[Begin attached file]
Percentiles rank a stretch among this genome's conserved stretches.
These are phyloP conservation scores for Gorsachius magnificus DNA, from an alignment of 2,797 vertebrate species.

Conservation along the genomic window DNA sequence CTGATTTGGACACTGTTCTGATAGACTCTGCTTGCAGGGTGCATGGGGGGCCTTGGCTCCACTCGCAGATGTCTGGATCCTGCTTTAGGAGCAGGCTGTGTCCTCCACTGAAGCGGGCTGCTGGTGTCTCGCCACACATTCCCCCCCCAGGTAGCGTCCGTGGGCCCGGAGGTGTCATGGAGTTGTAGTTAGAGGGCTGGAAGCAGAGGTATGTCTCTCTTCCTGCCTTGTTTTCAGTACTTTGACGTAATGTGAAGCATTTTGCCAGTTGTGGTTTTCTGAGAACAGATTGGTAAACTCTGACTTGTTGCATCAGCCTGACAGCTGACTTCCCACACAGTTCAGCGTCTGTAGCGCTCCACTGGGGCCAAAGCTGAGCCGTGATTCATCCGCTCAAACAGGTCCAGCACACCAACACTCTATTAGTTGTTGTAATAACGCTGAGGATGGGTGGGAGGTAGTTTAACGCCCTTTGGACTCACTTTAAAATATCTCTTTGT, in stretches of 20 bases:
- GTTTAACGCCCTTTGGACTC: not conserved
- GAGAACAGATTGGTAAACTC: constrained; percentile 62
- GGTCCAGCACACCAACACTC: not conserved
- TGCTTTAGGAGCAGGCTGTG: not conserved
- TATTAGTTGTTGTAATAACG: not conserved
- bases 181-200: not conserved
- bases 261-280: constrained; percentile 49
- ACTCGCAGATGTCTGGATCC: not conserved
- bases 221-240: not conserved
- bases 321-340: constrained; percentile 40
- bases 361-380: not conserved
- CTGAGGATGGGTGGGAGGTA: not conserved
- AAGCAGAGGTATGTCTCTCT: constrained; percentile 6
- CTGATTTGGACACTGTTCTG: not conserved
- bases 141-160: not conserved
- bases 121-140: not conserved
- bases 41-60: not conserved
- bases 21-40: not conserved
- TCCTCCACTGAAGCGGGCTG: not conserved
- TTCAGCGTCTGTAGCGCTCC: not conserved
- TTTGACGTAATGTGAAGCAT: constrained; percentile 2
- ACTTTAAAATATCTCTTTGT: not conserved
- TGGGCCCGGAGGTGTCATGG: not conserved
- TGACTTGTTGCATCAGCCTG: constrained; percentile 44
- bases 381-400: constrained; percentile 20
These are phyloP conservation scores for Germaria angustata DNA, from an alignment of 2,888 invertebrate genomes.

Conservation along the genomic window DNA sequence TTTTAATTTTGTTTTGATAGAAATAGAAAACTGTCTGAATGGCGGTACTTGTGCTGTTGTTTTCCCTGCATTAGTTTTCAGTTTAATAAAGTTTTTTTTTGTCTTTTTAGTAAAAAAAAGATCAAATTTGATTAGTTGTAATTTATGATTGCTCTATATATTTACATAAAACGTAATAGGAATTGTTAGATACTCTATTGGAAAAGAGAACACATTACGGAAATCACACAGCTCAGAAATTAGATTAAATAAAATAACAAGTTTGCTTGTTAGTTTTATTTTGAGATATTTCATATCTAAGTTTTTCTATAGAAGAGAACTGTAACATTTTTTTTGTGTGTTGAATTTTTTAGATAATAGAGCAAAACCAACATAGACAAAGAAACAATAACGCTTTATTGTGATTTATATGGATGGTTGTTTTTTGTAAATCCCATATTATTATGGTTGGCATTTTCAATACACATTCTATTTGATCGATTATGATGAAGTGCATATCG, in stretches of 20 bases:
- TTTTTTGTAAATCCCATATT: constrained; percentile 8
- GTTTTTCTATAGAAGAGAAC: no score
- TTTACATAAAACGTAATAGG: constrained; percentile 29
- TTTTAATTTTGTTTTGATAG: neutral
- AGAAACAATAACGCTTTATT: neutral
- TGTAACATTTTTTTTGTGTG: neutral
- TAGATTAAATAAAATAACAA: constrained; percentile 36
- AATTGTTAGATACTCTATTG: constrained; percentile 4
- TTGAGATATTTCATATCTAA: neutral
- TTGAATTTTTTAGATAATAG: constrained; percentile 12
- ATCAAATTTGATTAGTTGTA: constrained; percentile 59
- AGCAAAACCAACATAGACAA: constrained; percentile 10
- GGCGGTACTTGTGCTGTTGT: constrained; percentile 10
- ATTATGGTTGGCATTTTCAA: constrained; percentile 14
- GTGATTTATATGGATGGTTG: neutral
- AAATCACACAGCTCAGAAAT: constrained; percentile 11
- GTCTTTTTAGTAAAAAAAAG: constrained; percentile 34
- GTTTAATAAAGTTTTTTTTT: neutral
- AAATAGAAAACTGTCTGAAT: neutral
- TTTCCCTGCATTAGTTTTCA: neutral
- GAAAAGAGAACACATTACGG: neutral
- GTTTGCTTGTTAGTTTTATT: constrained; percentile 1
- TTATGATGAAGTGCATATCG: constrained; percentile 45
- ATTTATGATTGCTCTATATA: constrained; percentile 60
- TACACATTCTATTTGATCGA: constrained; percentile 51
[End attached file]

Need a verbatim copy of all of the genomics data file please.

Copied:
Percentiles rank a stretch among this genome's conserved stretches.
These are phyloP conservation scores for Gorsachius magnificus DNA, from an alignment of 2,797 vertebrate species.

Conservation along the genomic window DNA sequence CTGATTTGGACACTGTTCTGATAGACTCTGCTTGCAGGGTGCATGGGGGGCCTTGGCTCCACTCGCAGATGTCTGGATCCTGCTTTAGGAGCAGGCTGTGTCCTCCACTGAAGCGGGCTGCTGGTGTCTCGCCACACATTCCCCCCCCAGGTAGCGTCCGTGGGCCCGGAGGTGTCATGGAGTTGTAGTTAGAGGGCTGGAAGCAGAGGTATGTCTCTCTTCCTGCCTTGTTTTCAGTACTTTGACGTAATGTGAAGCATTTTGCCAGTTGTGGTTTTCTGAGAACAGATTGGTAAACTCTGACTTGTTGCATCAGCCTGACAGCTGACTTCCCACACAGTTCAGCGTCTGTAGCGCTCCACTGGGGCCAAAGCTGAGCCGTGATTCATCCGCTCAAACAGGTCCAGCACACCAACACTCTATTAGTTGTTGTAATAACGCTGAGGATGGGTGGGAGGTAGTTTAACGCCCTTTGGACTCACTTTAAAATATCTCTTTGT, in stretches of 20 bases:
- GTTTAACGCCCTTTGGACTC: not conserved
- GAGAACAGATTGGTAAACTC: constrained; percentile 62
- GGTCCAGCACACCAACACTC: not conserved
- TGCTTTAGGAGCAGGCTGTG: not conserved
- TATTAGTTGTTGTAATAACG: not conserved
- bases 181-200: not conserved
- bases 261-280: constrained; percentile 49
- ACTCGCAGATGTCTGGATCC: not conserved
- bases 221-240: not conserved
- bases 321-340: constrained; percentile 40
- bases 361-380: not conserved
- CTGAGGATGGGTGGGAGGTA: not conserved
- AAGCAGAGGTATGTCTCTCT: constrained; percentile 6
- CTGATTTGGACACTGTTCTG: not conserved
- bases 141-160: not conserved
- bases 121-140: not conserved
- bases 41-60: not conserved
- bases 21-40: not conserved
- TCCTCCACTGAAGCGGGCTG: not conserved
- TTCAGCGTCTGTAGCGCTCC: not conserved
- TTTGACGTAATGTGAAGCAT: constrained; percentile 2
- ACTTTAAAATATCTCTTTGT: not conserved
- TGGGCCCGGAGGTGTCATGG: not conserved
- TGACTTGTTGCATCAGCCTG: constrained; percentile 44
- bases 381-400: constrained; percentile 20
These are phyloP conservation scores for Germaria angustata DNA, from an alignment of 2,888 invertebrate genomes.

Conservation along the genomic window DNA sequence TTTTAATTTTGTTTTGATAGAAATAGAAAACTGTCTGAATGGCGGTACTTGTGCTGTTGTTTTCCCTGCATTAGTTTTCAGTTTAATAAAGTTTTTTTTTGTCTTTTTAGTAAAAAAAAGATCAAATTTGATTAGTTGTAATTTATGATTGCTCTATATATTTACATAAAACGTAATAGGAATTGTTAGATACTCTATTGGAAAAGAGAACACATTACGGAAATCACACAGCTCAGAAATTAGATTAAATAAAATAACAAGTTTGCTTGTTAGTTTTATTTTGAGATATTTCATATCTAAGTTTTTCTATAGAAGAGAACTGTAACATTTTTTTTGTGTGTTGAATTTTTTAGATAATAGAGCAAAACCAACATAGACAAAGAAACAATAACGCTTTATTGTGATTTATATGGATGGTTGTTTTTTGTAAATCCCATATTATTATGGTTGGCATTTTCAATACACATTCTATTTGATCGATTATGATGAAGTGCATATCG, in stretches of 20 bases:
- TTTTTTGTAAATCCCATATT: constrained; percentile 8
- GTTTTTCTATAGAAGAGAAC: no score
- TTTACATAAAACGTAATAGG: constrained; percentile 29
- TTTTAATTTTGTTTTGATAG: neutral
- AGAAACAATAACGCTTTATT: neutral
- TGTAACATTTTTTTTGTGTG: neutral
- TAGATTAAATAAAATAACAA: constrained; percentile 36
- AATTGTTAGATACTCTATTG: constrained; percentile 4
- TTGAGATATTTCATATCTAA: neutral
- TTGAATTTTTTAGATAATAG: constrained; percentile 12
- ATCAAATTTGATTAGTTGTA: constrained; percentile 59
- AGCAAAACCAACATAGACAA: constrained; percentile 10
- GGCGGTACTTGTGCTGTTGT: constrained; percentile 10
- ATTATGGTTGGCATTTTCAA: constrained; percentile 14
- GTGATTTATATGGATGGTTG: neutral
- AAATCACACAGCTCAGAAAT: constrained; percentile 11
- GTCTTTTTAGTAAAAAAAAG: constrained; percentile 34
- GTTTAATAAAGTTTTTTTTT: neutral
- AAATAGAAAACTGTCTGAAT: neutral
- TTTCCCTGCATTAGTTTTCA: neutral
- GAAAAGAGAACACATTACGG: neutral
- GTTTGCTTGTTAGTTTTATT: constrained; percentile 1
- TTATGATGAAGTGCATATCG: constrained; percentile 45
- ATTTATGATTGCTCTATATA: constrained; percentile 60
- TACACATTCTATTTGATCGA: constrained; percentile 51